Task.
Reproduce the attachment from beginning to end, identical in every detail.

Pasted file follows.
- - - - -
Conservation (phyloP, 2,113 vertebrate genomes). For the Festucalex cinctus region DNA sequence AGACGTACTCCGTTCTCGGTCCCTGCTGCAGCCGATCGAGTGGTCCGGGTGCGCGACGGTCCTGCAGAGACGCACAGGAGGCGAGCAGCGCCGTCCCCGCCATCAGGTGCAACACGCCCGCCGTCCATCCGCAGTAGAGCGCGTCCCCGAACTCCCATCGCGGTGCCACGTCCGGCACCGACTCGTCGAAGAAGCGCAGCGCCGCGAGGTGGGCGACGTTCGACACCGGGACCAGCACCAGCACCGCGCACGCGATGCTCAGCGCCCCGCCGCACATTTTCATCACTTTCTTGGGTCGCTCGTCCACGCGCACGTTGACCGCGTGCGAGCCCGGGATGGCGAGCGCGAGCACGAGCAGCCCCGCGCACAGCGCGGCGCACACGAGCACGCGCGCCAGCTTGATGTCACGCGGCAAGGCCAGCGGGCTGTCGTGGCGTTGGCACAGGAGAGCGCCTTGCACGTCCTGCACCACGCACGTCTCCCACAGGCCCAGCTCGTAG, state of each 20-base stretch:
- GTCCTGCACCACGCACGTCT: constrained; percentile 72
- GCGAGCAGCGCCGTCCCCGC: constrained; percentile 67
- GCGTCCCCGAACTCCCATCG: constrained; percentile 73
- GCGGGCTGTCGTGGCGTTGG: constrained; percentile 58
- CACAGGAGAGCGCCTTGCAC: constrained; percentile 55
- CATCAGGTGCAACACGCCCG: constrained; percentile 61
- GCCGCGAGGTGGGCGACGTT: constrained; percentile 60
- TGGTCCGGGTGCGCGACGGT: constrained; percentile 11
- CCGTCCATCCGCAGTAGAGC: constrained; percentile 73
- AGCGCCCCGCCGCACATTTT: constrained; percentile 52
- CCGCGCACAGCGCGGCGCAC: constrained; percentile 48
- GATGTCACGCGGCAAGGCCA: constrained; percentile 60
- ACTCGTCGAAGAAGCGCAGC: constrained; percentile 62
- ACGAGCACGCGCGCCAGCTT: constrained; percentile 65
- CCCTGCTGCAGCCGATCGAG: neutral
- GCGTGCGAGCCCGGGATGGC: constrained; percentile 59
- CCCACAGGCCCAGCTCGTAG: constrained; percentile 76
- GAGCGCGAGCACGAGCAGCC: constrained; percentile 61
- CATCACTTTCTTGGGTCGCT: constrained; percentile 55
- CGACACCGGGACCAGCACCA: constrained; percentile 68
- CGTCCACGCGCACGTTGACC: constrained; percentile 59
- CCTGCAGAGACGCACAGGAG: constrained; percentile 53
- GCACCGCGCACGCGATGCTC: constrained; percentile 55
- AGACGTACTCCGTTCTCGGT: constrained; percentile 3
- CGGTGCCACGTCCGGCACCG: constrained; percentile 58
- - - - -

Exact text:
Conservation (phyloP, 2,113 vertebrate genomes). For the Festucalex cinctus region DNA sequence AGACGTACTCCGTTCTCGGTCCCTGCTGCAGCCGATCGAGTGGTCCGGGTGCGCGACGGTCCTGCAGAGACGCACAGGAGGCGAGCAGCGCCGTCCCCGCCATCAGGTGCAACACGCCCGCCGTCCATCCGCAGTAGAGCGCGTCCCCGAACTCCCATCGCGGTGCCACGTCCGGCACCGACTCGTCGAAGAAGCGCAGCGCCGCGAGGTGGGCGACGTTCGACACCGGGACCAGCACCAGCACCGCGCACGCGATGCTCAGCGCCCCGCCGCACATTTTCATCACTTTCTTGGGTCGCTCGTCCACGCGCACGTTGACCGCGTGCGAGCCCGGGATGGCGAGCGCGAGCACGAGCAGCCCCGCGCACAGCGCGGCGCACACGAGCACGCGCGCCAGCTTGATGTCACGCGGCAAGGCCAGCGGGCTGTCGTGGCGTTGGCACAGGAGAGCGCCTTGCACGTCCTGCACCACGCACGTCTCCCACAGGCCCAGCTCGTAG, state of each 20-base stretch:
- GTCCTGCACCACGCACGTCT: constrained; percentile 72
- GCGAGCAGCGCCGTCCCCGC: constrained; percentile 67
- GCGTCCCCGAACTCCCATCG: constrained; percentile 73
- GCGGGCTGTCGTGGCGTTGG: constrained; percentile 58
- CACAGGAGAGCGCCTTGCAC: constrained; percentile 55
- CATCAGGTGCAACACGCCCG: constrained; percentile 61
- GCCGCGAGGTGGGCGACGTT: constrained; percentile 60
- TGGTCCGGGTGCGCGACGGT: constrained; percentile 11
- CCGTCCATCCGCAGTAGAGC: constrained; percentile 73
- AGCGCCCCGCCGCACATTTT: constrained; percentile 52
- CCGCGCACAGCGCGGCGCAC: constrained; percentile 48
- GATGTCACGCGGCAAGGCCA: constrained; percentile 60
- ACTCGTCGAAGAAGCGCAGC: constrained; percentile 62
- ACGAGCACGCGCGCCAGCTT: constrained; percentile 65
- CCCTGCTGCAGCCGATCGAG: neutral
- GCGTGCGAGCCCGGGATGGC: constrained; percentile 59
- CCCACAGGCCCAGCTCGTAG: constrained; percentile 76
- GAGCGCGAGCACGAGCAGCC: constrained; percentile 61
- CATCACTTTCTTGGGTCGCT: constrained; percentile 55
- CGACACCGGGACCAGCACCA: constrained; percentile 68
- CGTCCACGCGCACGTTGACC: constrained; percentile 59
- CCTGCAGAGACGCACAGGAG: constrained; percentile 53
- GCACCGCGCACGCGATGCTC: constrained; percentile 55
- AGACGTACTCCGTTCTCGGT: constrained; percentile 3
- CGGTGCCACGTCCGGCACCG: constrained; percentile 58